COVID-19 Threatens Mt. Everest Climbing Comeback Plans

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More than 30 sick climbers have been evacuated from Mount Everest base camp. After Nepal eased quarantine rules in an effort to lure back climbers, fears are now growing that Covid may scupper a hoped-for bumper season on the world’s highest mountain.

Nepal’s tourism industry suffered a devastating blow last year when the pandemic prompted a complete shutdown of its summits, costing millions in lost revenue.

This year authorities have eased quarantine rules in an effort to lure back foreign adventurers and have issued climbing permits to more than 400 people, a new record.

An Everest permit alone costs $11,000 and climbers pay upward of $40,000 for an expedition.

But the warmer weather that ushers in safer conditions for scaling Nepal’s dangerous, snow-capped peaks has coincided with a deadly second wave of Covid-19 infections, with active cases in the country rising six-fold in the last two weeks.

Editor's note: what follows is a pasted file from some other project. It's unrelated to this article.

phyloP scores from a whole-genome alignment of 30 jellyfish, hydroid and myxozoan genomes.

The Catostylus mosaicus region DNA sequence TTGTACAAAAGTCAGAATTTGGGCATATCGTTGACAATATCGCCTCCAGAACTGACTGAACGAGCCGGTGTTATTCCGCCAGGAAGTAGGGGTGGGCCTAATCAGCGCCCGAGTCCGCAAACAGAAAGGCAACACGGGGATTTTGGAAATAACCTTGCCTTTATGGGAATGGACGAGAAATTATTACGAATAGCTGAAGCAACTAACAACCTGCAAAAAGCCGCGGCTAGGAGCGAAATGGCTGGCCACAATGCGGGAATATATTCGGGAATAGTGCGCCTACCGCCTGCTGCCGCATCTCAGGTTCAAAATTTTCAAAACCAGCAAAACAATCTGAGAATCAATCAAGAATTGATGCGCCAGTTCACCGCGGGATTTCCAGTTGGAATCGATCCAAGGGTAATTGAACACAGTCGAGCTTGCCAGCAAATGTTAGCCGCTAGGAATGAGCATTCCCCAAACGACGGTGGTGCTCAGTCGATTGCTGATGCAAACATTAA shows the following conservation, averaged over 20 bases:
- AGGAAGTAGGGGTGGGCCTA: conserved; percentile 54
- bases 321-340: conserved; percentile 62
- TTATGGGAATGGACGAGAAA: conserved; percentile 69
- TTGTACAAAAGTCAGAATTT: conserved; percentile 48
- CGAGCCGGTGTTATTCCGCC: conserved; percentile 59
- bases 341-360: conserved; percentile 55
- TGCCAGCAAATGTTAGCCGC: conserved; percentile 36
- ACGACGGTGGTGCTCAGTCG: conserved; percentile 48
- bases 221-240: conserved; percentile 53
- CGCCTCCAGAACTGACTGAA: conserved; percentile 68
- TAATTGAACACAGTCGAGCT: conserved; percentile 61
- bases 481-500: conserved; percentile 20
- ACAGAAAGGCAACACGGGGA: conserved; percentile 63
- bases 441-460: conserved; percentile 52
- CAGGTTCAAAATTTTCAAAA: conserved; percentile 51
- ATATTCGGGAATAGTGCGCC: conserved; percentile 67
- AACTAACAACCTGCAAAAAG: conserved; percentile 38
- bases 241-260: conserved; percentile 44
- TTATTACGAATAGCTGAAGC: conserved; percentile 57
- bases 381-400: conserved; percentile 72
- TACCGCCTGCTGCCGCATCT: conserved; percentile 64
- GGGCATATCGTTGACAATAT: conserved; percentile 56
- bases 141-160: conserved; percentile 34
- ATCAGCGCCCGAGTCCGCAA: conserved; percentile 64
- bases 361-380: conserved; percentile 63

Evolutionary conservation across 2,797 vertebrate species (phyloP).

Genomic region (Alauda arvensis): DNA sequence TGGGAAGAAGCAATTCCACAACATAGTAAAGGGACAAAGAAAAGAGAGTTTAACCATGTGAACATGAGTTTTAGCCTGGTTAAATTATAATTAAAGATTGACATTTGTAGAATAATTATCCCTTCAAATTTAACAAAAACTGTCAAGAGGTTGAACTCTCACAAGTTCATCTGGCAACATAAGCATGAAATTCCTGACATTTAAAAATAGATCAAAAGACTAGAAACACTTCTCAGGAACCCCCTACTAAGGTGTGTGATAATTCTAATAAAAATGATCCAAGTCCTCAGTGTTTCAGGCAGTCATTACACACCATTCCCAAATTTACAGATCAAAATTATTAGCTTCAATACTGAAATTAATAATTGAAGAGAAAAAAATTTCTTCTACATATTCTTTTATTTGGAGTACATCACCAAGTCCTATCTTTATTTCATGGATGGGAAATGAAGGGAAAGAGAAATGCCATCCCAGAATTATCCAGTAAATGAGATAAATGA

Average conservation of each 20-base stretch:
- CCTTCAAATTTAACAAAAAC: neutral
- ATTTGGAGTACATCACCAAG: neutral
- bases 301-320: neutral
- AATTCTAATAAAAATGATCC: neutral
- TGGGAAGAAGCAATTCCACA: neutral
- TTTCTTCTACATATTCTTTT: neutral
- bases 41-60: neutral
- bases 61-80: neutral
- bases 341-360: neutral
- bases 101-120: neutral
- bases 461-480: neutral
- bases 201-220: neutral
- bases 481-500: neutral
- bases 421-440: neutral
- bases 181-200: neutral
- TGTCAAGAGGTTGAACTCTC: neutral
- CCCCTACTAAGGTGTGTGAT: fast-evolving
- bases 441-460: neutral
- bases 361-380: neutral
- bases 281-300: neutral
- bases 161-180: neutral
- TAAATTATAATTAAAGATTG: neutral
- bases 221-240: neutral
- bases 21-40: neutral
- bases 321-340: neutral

Officials at a health clinic catering to the climbers say more than 30 people have been flown off the camp in recent weeks — they do not have the capacity to test for the disease.

Breathing is already difficult at high altitudes so any coronavirus outbreak among climbing groups could pose severe health risks.

Evacuating ill climbers from the remote peaks poses a major logistical challenge.

The country’s health system has been overwhelmed by the sudden spike, with hospitals filling fast and relatives of patients scrambling for medicine and intensive care beds.

More than 400 people in Nepal have died over the last two weeks after contracting Covid.